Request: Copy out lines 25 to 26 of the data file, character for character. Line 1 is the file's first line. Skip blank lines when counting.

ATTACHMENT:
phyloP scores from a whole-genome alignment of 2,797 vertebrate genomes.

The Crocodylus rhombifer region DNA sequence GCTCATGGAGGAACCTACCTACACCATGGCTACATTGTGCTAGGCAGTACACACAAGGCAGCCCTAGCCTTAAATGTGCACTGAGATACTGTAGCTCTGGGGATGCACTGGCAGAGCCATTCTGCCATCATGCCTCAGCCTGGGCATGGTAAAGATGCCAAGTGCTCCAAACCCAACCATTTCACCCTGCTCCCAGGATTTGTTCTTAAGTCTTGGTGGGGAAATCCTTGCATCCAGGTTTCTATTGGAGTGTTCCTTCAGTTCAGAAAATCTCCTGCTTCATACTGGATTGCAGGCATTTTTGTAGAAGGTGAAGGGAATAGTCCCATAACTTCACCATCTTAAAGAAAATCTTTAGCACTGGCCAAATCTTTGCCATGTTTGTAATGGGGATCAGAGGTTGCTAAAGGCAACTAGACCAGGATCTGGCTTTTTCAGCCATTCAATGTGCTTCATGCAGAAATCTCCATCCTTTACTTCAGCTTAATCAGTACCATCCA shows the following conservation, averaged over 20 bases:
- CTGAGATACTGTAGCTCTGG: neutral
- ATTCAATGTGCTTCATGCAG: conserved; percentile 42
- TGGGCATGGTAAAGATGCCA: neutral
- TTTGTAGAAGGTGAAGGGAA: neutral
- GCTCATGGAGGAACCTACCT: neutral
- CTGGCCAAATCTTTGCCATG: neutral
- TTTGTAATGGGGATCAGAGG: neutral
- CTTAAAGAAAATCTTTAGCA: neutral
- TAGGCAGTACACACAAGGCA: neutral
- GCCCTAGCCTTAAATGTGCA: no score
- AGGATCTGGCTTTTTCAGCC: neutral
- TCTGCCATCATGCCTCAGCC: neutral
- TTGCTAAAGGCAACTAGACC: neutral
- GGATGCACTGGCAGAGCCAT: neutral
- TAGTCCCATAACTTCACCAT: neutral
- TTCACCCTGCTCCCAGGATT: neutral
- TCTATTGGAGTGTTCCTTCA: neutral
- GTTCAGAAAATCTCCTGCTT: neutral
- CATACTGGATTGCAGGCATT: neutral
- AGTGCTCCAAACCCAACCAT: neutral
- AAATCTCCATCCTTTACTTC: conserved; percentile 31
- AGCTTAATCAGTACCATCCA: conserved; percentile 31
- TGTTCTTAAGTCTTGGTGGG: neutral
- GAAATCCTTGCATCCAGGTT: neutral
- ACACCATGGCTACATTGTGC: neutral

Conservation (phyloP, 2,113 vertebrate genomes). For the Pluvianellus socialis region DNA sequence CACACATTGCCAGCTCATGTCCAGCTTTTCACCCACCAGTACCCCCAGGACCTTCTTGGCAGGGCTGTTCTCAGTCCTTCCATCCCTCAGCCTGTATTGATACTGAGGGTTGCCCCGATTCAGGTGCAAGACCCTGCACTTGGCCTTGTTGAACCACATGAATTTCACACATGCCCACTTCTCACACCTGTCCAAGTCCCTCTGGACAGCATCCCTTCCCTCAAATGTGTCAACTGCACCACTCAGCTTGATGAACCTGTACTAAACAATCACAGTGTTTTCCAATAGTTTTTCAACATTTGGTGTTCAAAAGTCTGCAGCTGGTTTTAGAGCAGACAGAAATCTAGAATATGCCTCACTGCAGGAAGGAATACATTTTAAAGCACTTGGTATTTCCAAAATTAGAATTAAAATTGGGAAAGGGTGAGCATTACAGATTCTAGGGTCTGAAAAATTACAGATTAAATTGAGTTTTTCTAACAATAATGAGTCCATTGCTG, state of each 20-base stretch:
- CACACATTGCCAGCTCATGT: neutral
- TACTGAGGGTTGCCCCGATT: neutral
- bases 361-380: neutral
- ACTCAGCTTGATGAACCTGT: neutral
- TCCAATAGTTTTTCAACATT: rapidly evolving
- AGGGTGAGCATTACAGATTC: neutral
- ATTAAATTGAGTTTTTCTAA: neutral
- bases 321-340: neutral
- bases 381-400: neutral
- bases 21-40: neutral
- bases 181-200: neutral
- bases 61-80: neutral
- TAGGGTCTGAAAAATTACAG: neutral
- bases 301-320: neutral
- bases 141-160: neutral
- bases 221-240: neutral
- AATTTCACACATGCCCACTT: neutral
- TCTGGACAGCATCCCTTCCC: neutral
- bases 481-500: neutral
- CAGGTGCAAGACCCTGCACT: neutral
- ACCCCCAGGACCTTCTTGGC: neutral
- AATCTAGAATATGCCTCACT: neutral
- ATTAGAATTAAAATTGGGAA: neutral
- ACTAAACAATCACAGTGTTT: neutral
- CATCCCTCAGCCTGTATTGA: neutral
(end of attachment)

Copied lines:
- TGTTCTTAAGTCTTGGTGGG: neutral
- GAAATCCTTGCATCCAGGTT: neutral